Most of Fjällräven's products are made from its G-1000 material, released in 1968. This is 65% polyester and 35% cotton. It comes in various types: Original, Silent, Lite, HeavyDuty, and Eco, each with slightly different properties. G-1000 can be waxed with Fjällräven's Greenland Wax, which can be impregnated with heat applied from a hairdryer, iron or campfire. This affects the water resistance and breathability of the item. Some products come pre-waxed. The process is similar to that of Belstaff wax jackets.

Termo tents

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Before Fjällräven's entry into the market, most tents were constructed with a single layer of cotton. They weighed around 3–4 kilograms (6.6–8.8 lb) when dry and twice that weight when wet. Synthetic tents were an option, but they were made of thin material that allowed moisture to seep through or was so impenetrable that moisture condensed on the inside.[8]

Believing that users would want to carry as little weight as possible, and not want any equipment inside the tent to get wet, Nordin designed a solution. In 1964, he brought the Termo tent to the market. It combined an outer waterproof flysheet made of a strong, waterproof polyester fabric and a breathable inner tent made from a thin, breathable "Rutarme" polyamide (nylon). This combination allowed moisture to be expelled from the living area before condensing on the inner surface of the flysheet. The tent weighed 1.4 kg (3 lbs).[8]

In 1967, the company launched the Termo G-66 tent.[6]

Greenland jacket and trousers

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In 1966, Fjällräven backpacks and Termo condensation-free tents were taken by a number of the members of a research expedition to Greenland to study glaciers. With praises for the Fjällräven equipment, they told Nordin it was unfortunate that the company had not also produced their jackets and trousers, which were made of boiled wool and leather and had proven unsatisfactory.[9] This inspired Nordin to consider entering the clothing segment. He identified that a fabric that had proven too heavy for use in the company's lightweight tents would be durable enough for a jacket, but he needed to find a way of waterproofing it. Remembering that when he was a child at a local ski jump with his friends, they had prevented the snow from soaking through their trousers by rubbing the wax meant for their skis onto the fabric, he began experimenting with different wax solutions. He eventually developed a solution of paraffin and beeswax which he then applied to the fabric with the help of his wife's hairdryer.[10]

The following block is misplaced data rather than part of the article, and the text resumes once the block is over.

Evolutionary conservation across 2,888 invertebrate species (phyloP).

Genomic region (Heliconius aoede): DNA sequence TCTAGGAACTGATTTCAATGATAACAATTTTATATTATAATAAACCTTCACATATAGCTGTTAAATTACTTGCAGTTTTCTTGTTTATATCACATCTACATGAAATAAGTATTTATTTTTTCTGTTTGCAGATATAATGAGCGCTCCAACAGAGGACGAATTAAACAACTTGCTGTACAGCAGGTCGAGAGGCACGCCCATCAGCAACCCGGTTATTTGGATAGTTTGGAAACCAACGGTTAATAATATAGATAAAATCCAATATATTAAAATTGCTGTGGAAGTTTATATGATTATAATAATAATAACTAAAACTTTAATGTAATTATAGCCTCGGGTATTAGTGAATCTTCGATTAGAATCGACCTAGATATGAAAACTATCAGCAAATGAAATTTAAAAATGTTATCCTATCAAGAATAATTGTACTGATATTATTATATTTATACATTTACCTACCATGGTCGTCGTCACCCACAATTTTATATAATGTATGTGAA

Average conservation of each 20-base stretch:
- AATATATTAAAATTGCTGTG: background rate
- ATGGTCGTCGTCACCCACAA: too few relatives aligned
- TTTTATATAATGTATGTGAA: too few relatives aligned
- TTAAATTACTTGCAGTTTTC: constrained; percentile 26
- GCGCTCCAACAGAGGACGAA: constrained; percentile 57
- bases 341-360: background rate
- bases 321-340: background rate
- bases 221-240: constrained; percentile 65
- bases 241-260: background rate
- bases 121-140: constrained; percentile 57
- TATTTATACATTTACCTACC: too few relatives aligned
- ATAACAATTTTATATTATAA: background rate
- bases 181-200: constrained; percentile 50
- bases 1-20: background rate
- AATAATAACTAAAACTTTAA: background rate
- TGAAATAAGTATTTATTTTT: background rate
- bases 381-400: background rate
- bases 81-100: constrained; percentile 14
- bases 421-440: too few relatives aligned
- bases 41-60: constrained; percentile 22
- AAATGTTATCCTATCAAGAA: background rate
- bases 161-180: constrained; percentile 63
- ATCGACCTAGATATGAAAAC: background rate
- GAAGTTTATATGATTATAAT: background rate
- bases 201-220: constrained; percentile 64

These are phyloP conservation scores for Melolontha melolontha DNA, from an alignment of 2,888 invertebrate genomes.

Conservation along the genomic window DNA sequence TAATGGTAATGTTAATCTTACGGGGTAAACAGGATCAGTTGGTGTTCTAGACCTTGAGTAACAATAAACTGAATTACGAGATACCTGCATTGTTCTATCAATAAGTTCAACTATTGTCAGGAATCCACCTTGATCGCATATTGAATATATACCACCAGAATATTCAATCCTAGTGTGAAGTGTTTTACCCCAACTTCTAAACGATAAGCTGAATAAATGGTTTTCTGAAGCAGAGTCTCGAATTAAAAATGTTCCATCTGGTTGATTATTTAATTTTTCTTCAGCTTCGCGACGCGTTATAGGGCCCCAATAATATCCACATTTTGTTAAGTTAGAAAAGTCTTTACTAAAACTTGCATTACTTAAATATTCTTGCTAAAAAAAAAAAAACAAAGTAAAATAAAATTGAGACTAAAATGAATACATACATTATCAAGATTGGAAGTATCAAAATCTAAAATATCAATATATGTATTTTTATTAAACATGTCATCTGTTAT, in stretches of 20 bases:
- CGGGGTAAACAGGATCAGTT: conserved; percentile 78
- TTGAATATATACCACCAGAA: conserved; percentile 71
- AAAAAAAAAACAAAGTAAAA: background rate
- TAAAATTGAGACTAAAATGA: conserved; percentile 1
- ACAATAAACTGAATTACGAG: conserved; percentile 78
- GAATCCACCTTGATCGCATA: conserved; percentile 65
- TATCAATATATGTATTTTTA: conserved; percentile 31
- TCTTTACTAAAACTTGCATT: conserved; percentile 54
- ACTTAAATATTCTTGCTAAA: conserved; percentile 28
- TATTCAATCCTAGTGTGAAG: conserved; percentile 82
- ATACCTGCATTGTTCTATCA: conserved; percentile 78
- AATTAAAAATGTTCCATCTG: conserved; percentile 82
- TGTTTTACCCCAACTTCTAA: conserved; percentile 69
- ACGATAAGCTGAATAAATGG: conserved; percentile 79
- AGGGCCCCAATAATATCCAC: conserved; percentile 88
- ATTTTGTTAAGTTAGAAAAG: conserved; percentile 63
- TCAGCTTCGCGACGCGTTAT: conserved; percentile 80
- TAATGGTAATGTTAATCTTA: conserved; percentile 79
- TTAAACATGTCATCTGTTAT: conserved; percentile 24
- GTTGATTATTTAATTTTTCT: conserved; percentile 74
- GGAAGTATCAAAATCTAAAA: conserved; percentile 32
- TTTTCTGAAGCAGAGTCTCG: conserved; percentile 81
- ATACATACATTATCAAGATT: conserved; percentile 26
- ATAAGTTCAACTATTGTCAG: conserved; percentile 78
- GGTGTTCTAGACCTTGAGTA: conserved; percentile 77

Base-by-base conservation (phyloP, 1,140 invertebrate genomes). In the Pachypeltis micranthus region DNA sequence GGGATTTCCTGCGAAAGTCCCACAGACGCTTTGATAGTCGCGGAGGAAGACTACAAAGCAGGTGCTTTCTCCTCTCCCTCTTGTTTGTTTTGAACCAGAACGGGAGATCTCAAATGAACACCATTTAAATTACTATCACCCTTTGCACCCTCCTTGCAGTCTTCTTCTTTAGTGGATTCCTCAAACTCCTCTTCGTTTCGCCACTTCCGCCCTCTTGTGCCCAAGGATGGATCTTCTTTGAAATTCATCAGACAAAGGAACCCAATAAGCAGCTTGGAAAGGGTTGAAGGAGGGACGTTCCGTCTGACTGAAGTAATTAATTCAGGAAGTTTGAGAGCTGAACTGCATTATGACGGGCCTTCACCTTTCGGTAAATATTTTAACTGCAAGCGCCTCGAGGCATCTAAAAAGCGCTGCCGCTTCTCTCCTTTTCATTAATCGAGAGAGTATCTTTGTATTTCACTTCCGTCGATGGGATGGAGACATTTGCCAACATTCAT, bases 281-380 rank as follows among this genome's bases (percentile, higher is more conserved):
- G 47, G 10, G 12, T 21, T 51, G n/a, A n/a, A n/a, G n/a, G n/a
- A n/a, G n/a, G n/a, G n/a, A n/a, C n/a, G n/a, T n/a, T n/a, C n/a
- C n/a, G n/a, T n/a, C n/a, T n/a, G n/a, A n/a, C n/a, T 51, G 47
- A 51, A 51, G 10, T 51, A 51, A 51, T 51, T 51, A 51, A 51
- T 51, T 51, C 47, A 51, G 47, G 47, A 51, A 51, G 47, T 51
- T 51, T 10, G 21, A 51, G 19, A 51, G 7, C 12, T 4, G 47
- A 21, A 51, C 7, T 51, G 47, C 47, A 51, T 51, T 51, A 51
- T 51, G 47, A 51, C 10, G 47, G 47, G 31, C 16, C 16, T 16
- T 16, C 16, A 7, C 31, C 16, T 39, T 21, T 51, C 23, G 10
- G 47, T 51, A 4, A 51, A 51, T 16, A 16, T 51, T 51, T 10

The finished jacket entered the market in 1968. It was called the Greenland Jacket,[4] the fabric was named G-1000, and the beeswax and paraffin mixture was sold as Greenland Wax.

In 1970, the company introduced the Greenland Trousers using the G-1000 material previously used in the Greenland jacket.

Fjällräven Kånken

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Vintage Kånken backpack
 
Kånken backpacks in a shop stand

The Fjällräven Kånken is Fjällräven's best-selling product. It was originally developed as a reaction to a 1977 study of an increasing number of reports that Swedish school children were developing back problems from their more traditional bags.[4] The backpack, which was released in 1978, was Fjällräven's attempt to solve this problem.[11]

In 1977, Fjällräven made prototypes of the "Kånken" and gave it to some kids in Sweden to test it out. During its first year in production, 400 were sold, increasing to 30,000 the following year. As of April 2018, Fjällräven sold the Kånken in 54 different colours.